For the rest of this week we’ll be leading off with the latest from the National Inquiry into Missing and Murdered Indigenous Women and Girls.
The Inquiry is receiving its official testimony from Treaty 6, Edmontonians and others where this makes the most sense to deliver their stories, and the stories of women who are no longer with us.
The community hearings continue today and tomorrow, and they are open to the public (although some testimony will be in private), taking place at the Edmonton Inn and Conference Centre (the former Ramada on Kingsway).
We’ve been including the local stories on the Inquiry in our Headlines all week. See what was in the news yesterday.
The first homes are expected to start construction next year, but what’s underneath them is already quite the issue in the new Blatchford neighbourhood. “One pipe or two?” may be a question that Edmonton deals with for years to come.
Diphtheria in Edmonton
It’s not 100% clear how a case of diphtheria arrived at a north Edmonton school, but Alberta Health Services is quarantining a few families after one child came down with the disease.
It sounds like things are well in hand and there’s no risk to the larger community. It is also, of course, a good reminder to get your kids vaccinated. Get yourself vaccinated too, if you don’t think you’ve had all your shots.
I’m not sure why the Postmedia story felt the need to mention this: “…Evansdale, which is in north-central Edmonton and has a large population of newcomers to Canada.” Seems like a needless mention of immigration in order to… well, I’m not sure why it’s mentioned. To blame newcomers on the disease?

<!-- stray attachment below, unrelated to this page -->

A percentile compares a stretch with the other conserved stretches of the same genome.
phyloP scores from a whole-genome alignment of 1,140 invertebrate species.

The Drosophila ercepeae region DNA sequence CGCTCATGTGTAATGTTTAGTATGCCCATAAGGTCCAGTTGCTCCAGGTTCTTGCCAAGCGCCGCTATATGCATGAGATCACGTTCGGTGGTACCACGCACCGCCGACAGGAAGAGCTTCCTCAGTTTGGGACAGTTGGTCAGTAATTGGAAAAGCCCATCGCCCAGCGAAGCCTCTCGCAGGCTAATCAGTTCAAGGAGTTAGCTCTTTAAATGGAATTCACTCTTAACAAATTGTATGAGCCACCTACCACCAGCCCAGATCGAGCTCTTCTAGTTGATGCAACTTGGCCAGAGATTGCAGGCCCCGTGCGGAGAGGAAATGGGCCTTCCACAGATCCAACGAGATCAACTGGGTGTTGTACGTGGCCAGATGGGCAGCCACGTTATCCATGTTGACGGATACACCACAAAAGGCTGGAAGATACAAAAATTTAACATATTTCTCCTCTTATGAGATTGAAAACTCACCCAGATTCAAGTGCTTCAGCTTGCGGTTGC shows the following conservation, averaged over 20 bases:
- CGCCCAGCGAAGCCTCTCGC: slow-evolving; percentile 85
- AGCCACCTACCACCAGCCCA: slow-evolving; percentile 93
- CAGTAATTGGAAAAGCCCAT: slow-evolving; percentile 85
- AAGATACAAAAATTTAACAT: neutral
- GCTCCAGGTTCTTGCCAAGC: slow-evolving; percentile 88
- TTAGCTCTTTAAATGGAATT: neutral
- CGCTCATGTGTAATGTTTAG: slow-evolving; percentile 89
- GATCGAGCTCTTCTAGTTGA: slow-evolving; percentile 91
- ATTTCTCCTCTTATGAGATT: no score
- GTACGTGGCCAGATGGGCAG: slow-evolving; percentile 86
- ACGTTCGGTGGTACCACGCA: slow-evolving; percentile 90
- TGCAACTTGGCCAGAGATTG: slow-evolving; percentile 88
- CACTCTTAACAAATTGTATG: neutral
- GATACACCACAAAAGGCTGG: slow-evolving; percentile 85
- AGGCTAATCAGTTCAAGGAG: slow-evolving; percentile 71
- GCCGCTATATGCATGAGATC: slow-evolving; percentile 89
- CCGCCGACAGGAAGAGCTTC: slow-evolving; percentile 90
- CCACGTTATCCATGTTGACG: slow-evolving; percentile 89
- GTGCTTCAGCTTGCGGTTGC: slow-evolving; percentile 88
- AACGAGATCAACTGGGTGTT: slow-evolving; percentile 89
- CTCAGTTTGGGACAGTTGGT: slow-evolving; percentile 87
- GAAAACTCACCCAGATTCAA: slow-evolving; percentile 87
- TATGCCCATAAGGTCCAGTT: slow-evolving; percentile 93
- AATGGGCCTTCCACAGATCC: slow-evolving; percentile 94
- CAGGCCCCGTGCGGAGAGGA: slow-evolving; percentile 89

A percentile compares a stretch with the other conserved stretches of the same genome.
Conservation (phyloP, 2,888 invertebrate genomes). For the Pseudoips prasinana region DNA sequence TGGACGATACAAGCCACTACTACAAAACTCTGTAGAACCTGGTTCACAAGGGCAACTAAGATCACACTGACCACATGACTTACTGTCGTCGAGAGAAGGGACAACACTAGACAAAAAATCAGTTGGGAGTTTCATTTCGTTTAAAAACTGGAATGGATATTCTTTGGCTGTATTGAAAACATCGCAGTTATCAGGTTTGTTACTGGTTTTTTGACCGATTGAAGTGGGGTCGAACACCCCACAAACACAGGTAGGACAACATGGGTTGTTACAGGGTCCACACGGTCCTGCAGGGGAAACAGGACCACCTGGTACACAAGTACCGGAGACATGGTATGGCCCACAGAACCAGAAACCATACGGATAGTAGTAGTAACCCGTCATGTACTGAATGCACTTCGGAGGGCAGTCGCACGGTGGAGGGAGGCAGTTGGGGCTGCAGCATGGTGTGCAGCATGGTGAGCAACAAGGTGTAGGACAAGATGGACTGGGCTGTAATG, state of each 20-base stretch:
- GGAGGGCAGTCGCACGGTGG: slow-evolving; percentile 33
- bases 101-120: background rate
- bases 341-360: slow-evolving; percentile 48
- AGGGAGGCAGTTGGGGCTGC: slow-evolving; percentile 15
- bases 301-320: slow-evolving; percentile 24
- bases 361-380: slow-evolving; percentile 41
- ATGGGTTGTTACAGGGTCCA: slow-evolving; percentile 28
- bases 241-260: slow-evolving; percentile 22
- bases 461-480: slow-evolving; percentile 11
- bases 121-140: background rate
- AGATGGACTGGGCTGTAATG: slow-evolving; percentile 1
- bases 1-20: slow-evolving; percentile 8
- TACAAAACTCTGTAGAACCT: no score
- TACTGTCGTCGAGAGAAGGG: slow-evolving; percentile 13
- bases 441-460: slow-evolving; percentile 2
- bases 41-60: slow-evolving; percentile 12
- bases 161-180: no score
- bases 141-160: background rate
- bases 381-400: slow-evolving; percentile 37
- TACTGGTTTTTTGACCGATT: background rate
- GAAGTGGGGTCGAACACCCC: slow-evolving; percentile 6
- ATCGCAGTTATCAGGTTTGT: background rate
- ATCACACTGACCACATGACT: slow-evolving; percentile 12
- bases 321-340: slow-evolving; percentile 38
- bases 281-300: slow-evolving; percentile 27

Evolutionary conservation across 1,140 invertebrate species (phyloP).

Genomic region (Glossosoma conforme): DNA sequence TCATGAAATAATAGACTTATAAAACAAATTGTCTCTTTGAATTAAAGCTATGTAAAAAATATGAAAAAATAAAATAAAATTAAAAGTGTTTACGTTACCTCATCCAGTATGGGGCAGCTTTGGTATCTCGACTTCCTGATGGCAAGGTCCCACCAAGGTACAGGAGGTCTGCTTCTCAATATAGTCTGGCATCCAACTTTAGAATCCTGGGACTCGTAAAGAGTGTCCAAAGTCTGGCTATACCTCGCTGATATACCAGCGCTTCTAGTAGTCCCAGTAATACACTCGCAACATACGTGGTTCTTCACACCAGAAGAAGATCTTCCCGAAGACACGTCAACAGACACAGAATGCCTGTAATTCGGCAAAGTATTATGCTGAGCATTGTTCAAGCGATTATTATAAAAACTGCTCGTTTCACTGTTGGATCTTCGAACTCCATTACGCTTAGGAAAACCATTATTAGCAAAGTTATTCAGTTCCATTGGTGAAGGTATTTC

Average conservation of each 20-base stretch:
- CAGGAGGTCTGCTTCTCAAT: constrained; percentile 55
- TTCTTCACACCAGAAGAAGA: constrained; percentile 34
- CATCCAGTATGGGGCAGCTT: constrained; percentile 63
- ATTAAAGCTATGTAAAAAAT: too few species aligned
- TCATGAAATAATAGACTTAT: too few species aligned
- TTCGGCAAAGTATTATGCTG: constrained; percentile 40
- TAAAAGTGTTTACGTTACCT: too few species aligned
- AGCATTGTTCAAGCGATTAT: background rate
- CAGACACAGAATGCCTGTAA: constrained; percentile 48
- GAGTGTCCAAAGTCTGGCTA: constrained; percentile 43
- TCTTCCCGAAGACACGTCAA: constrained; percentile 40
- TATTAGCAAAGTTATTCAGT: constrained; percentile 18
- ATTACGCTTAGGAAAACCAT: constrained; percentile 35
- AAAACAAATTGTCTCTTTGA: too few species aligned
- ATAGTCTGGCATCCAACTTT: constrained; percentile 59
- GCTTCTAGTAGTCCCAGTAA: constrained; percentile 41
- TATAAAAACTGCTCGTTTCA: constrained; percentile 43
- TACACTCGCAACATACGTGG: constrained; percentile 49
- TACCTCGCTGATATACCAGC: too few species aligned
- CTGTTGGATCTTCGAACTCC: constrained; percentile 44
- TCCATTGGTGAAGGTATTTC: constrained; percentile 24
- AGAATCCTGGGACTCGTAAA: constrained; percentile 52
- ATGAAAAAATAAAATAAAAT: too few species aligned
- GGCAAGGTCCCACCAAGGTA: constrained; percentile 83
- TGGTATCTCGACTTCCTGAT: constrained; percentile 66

While it may be a fact that Evansdale has a lot of people new to the city, and country, it sure doesn’t feel like a fact that needs to be included here. Much like with a crime story we talked about earlier this year, this kind of stuff needlessly whips up anti-immigration and anti-refugee hate (and other kinds of hate too.)
The mayor asked if roads could be completely closed when work needed to be done and, for the most part, that is not likely to happen in Edmonton.
The City is also working to improve how it handles construction damage, and which companies are allowed to win bids on contracts for the City’s work.
Both of those stories actually include both of those stories, as both came out of the Executive Committee meeting Tuesday. I’m not sure if these kinds of meeting “roundups” will be the norm going forward. If they are, newsrooms may need to start getting people used to that, in case they aren’t reading through to the end of the top story.
A ghost bike now sits where a cyclist was killed on the weekend. The man was killed while biking through the intersection of 111 Avenue and 96 Street, and police are looking for the killer since this was a hit and run.
— Edmtn Bike Commuters (@edmontonbicycle) November 6, 2017
Gang Life Not Great
A new study from the University of Alberta, and Alberta Justice, finds that almost all gang members would have preferred to have chosen a different life, and that more needs to be done to keep young men from feeling like they should start a life of organized crime.
The Last Rodeo?
The goodbyes will be at the ready this week as Edmonton hosts the Canadian Finals Rodeo, potentially for the last time. It’s definitely going to to be the last rodeo at Northlands Coliseum.
This is actually the second time in the last few years we’ve said “goodbye” to the rodeo.
You can help shape what happens with the Rollie Miles Athletic Field District Park at a hands-on workshop taking place 4:30 p.m.- 7:30 p.m. at Strathcona Composite High School.
There’s an open house for a fairly large rezoning application in the Belgravia neighbourhood. The meeting is 5:30 – 8:30 p.m. at the Belgravia Community League.
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